A Shieldmaiden delivers the fatal blow to the attacking viking, during the battle displays at Lindholm Viking fair.
A European Lobster (Homarus gammarus). I actually thought the lobsters were red-ish like a crab when alive, but apparently the are ranging from dark blue to bright blue whan alive and only turns red when being cooked.
Since 2015 I have been shooting primarily with a Canon EOS 6D. Before that, I had a Canon EOS 60D. Although these two cameras were VERY similar in terms of ergonomics, I remember a period of frustrations when I switched.
Most of all the frustration came from the small differences in button layout and the extra time I had to spend “just” to take a simple picture, but also from a more diffuse issue, the way I composed, the field of view I got from a specific lens and the differences in “quirks” between the two cameras. Most of this were because of the fact that the 6D were full frame.
After a while it were all forgotten and the 6D became my new favorite camera.
And what a camera. It was sharp, amazing in low light and built solid. I loved and used it for years, even though it were somewhat limited in some respects, like the fact that it only had 11 focus points and only one, the center point were really usable.
But these limitations made it a simple, no nonsense camera. I taught myself to get the most out of this camera and I love what I have been able to do with that camera.
Time to move on
The years passed and the camera tech developed at a fast pace. Several times I were tempted to switch to a Fuji X-Pro or X-T2/X-T3, but I wasn’t sure it would be able to replace my amazing 6D and it still served me well, so I kept fighting my GAS.
Then Canon released the EOS R. The temptation… I fought it for a while, but deep inside I knew I would buy one at some point. It seemed like the next logical and technological step for me to take.
A couple of weeks ago I finally took that step and bought the EOS R. And what a camera. It is extremely good at focusing, perhaps even better than that famous center point on the 6D, but on the entire screen. The image quality is amazing too, even at high ISO and it is packed with fancy features.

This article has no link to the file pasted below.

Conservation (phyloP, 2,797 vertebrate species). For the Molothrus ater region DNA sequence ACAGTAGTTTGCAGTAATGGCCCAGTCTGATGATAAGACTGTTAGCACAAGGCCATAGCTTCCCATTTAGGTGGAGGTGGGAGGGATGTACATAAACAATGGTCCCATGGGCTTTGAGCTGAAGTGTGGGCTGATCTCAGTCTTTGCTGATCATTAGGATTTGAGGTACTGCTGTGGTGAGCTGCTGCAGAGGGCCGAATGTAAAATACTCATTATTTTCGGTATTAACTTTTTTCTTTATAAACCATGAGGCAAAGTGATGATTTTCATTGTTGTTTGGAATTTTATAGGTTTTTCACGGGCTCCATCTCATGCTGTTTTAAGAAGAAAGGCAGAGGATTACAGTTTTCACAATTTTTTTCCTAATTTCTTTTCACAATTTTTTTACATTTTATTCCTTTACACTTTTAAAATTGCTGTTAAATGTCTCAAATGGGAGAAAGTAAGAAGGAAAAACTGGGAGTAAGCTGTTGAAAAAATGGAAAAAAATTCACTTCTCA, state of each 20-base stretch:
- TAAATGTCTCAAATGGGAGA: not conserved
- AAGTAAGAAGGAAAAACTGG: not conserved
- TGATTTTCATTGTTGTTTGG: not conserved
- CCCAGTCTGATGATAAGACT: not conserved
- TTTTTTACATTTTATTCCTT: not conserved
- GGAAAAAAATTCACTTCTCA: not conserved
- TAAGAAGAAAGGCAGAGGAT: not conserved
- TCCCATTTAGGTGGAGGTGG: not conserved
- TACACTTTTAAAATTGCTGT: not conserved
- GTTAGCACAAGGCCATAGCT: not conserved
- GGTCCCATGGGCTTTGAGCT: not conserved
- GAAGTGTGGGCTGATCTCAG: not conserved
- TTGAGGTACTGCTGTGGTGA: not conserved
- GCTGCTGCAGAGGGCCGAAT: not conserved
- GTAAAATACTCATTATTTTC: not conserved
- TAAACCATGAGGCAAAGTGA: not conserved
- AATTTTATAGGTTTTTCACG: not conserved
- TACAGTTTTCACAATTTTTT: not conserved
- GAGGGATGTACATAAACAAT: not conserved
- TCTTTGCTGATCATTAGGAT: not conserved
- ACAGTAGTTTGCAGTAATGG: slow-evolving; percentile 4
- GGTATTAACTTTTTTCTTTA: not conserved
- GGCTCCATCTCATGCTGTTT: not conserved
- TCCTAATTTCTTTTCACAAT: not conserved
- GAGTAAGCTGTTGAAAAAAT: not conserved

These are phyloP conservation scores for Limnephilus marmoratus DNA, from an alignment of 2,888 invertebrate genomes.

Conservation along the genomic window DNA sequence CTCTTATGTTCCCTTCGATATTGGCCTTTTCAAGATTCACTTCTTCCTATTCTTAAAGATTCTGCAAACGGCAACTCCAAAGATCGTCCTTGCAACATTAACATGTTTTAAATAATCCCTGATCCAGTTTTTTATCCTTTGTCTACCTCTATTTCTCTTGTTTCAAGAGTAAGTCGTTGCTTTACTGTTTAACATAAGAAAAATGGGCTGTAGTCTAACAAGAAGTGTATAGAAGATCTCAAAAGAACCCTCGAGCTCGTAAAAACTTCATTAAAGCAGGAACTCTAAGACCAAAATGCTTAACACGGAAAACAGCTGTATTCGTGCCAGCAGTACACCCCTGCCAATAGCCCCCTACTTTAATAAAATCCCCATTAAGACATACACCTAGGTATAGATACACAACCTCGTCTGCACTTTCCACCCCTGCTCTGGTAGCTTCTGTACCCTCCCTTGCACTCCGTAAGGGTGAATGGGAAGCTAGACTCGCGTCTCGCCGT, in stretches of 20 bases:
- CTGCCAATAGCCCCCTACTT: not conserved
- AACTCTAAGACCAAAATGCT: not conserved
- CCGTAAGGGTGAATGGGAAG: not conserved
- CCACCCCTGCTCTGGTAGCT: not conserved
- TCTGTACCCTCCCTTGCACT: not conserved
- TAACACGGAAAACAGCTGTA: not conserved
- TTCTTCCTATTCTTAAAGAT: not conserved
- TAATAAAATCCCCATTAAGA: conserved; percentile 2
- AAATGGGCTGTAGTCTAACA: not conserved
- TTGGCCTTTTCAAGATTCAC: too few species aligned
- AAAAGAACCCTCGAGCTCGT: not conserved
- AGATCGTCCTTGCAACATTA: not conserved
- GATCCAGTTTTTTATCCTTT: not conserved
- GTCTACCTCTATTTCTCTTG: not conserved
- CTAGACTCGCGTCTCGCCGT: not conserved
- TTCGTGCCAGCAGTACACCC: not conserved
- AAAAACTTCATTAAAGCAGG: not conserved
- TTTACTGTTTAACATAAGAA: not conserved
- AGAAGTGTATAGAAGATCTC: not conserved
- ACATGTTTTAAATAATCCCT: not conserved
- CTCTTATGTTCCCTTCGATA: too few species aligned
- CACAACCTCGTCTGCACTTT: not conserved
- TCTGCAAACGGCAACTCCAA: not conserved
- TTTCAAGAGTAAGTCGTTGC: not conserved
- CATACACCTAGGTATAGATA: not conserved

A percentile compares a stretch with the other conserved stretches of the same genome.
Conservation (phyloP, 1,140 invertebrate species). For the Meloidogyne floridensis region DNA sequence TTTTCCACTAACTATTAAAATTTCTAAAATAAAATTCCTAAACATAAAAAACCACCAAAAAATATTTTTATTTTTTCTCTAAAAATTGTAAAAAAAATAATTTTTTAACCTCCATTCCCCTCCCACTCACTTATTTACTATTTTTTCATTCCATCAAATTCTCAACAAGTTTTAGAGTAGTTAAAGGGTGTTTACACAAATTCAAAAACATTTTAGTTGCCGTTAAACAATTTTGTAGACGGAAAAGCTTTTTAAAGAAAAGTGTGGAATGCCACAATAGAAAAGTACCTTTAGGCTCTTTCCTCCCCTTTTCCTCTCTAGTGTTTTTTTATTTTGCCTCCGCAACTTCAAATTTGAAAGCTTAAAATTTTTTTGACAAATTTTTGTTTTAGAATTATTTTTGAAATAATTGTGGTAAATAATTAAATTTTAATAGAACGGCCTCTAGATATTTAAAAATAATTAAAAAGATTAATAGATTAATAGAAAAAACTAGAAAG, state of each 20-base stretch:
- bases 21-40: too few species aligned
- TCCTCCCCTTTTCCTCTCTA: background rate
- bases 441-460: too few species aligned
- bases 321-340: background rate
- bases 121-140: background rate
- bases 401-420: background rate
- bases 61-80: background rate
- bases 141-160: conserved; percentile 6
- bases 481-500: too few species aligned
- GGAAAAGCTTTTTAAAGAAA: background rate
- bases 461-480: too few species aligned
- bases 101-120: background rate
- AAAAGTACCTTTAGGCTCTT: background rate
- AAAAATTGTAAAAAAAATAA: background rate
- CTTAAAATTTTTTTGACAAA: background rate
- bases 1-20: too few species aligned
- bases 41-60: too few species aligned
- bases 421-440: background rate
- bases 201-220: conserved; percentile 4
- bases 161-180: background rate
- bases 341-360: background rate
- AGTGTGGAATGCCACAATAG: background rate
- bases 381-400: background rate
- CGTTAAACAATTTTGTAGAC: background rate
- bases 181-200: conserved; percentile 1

I am certain that this is a camera that is going to serve me well for the next many years.
And yet, I am frustrated. All my muscle memory needs to be updated. The configuration of the camera needs to be tried and tested, to figure out which features I need and which button it should be assigned to. I no longer need to focus/recompose, I can just set the focus point where I want. But this is a new workflow for me and it is frustrating. The electronic viewfinder is really good, but in some situations it makes me feel a bit “detached” from the scene I am photographing. I don’t like that the EOS R is not always on like my 6D.
But still I like the EOS R and I know it is going to take me to a new level. I just hate the transition period.
The picture of Eddie at the top of this post were taken with my new EOS R.
I have just returned from an extended weekend in southern France and visited the beautiful castle in Carcassonne.
I didn’t have much time for photos, but I still managed to sneak off, and explore a bit with my camera.
My dog tracked this little shy guy in the darkness i our garden. He didn’t know what to do with it, so I showed doggo what we do… we take his picture and leave him alone.
Doggo didn’t like to have it strolling around in his garden, but the promise of a good belly-rub convinced him 🙂
One of the many beautiful mosaics made of pebbles on the floor of the Rotunda in Kalithea Springs.